I stood between my father and my mother. He was seething, she was screaming and I was terrified.
My father towered over everyone. If, by chance, you happened to be taller than him, then he would still be louder than you. I never saw anyone stand up to him until I did it myself. At 14, he could still wipe me off the face of the earth with one flick of his pinkie. So when he clenched his fist to strike my mother, I don’t know where I got the audacity to say “If you touch her, I’ll kill you.”
Continue reading “People Are Not Things”
Thank you for everything.
Thank you for everything you provided that we took for granted. Now that we are having to pay for the roofs over our heads, we realise that it was a privilege to live under yours’. Not a right.
Continue reading “Dear Parents…”
We attract what we put out.
I am not talking about the faith we put in the idea that good things happen to those who wish. No, I am talking about the message we communicate to the world around us. To our relationships. To the people who seem to continuously hurt us.
I am talking about our boundaries.
Continue reading “Put Down Your Weapons”
Please give yourself a break. Please forgive yourself.
The first step, no matter what has happened, is to be at peace with the truth that we are all trying our best in a world that no one has figured out. No one came in with all the answers.
Continue reading “Be Gentle On Yourself”
I lost a foster mother, a father and a dear aunt in the space of a year. I begun putting myself back together the day I moved into the apartment I now call home. It became my safe house. It gave me refuge at a time when I was falling apart. It represented much more than four walls. It was a sanctuary for starting again, piece by piece. A small space that taught me to appreciate the things I need. A gift to a wife who had never left my side. The first streak of light that gives you hope of a brighter day. The dawn that followed the darkest night of my life.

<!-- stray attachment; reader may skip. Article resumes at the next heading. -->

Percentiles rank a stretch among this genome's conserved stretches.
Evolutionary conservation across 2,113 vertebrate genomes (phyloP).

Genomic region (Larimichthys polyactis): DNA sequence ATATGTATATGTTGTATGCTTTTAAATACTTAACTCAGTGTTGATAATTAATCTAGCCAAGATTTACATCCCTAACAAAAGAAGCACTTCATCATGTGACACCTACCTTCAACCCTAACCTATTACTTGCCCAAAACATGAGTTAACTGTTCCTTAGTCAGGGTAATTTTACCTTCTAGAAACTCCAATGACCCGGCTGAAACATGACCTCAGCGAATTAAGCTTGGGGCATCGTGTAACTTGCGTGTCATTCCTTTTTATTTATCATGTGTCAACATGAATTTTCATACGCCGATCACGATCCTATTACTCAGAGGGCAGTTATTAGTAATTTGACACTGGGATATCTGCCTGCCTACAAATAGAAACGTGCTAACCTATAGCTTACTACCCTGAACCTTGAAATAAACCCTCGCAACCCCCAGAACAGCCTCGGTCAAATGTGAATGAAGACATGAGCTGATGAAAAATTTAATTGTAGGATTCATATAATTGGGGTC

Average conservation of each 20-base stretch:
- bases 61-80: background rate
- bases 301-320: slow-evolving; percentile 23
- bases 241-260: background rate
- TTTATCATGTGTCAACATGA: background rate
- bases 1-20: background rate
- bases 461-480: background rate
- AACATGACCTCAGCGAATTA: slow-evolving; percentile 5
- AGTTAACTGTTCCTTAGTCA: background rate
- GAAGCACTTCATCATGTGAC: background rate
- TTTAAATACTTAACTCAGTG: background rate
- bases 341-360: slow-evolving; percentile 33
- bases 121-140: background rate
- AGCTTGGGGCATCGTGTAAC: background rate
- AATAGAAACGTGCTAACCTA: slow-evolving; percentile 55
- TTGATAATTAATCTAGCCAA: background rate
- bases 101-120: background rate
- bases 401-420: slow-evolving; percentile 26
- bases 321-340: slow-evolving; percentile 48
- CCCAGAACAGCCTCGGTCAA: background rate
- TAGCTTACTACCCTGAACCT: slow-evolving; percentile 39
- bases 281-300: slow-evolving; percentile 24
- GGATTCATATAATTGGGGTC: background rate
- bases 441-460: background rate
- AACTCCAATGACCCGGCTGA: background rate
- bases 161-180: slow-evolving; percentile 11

Continue reading “The Last Lap”
I want to be safe in the knowledge that the things I do will always count.
Continue reading “Curveballs Don’t Miss”
My father lives in my memories now. They’re spread out in the peaks and valleys of moments we had together. Some memories stick around longer than others. Like the one where I walk into his room and he immediately goes from frowning at his window to opening up a big childish grin. Exactly like the one I used to give him when I was a child and he came back from work. Our roles were now reversed because when you spend most of your days alone, there is no higher peak than watching your likeness walk through the door. So the day I walked into his room and found him lifeless, what hurt the most was that he died alone. That this time there was no one to keep him company after a long lonely day.
Continue reading “A Father’s Son”
I’ve had someone to cuddle with for 5 years now. I can’t think of anything else I have been committed to for 5 years that doesn’t involve wearing a uniform. There’s nothing more intentional than choosing to be yelled at for peeing on the bathroom floor every single day of your life. It’s been one hell of a ride, with sometimes the emphasis being on the hell. So far I have made enough mistakes to lose her more than once, but for some reason she stuck around and my life is better because of that.
Continue reading “It’s All Your Fault”
When you finally read this, you’ll be back home and 3 months will have passed since the day you decided to check yourself back into rehab. There’s so much that often goes unsaid between us, but a lot needed to be said on that day and I should not have let you go without hearing these words. I should have stopped the car.
Continue reading “A BROTHER’S LETTER”
We didn’t choose to be here. We opened our eyes one day and found a rule book written for us by our parents and the society around us. The rule book is a description of the path we’re meant to follow and the goals we are supposed to chase. In the beginning you don’t have much of a choice; your identity is defined by the world you are born into. For most of your childhood that identity will be protected by the very people who wrote your rule book. You only know what the world around you exposes you to. You’ll live safely under the roof they built until one day you’re kicked out to go build your own home. Your own life. You can keep the rule book to use as a blueprint, but from this point onwards your actions and their consequences belong to you and you only.
Continue reading “A Roundtable”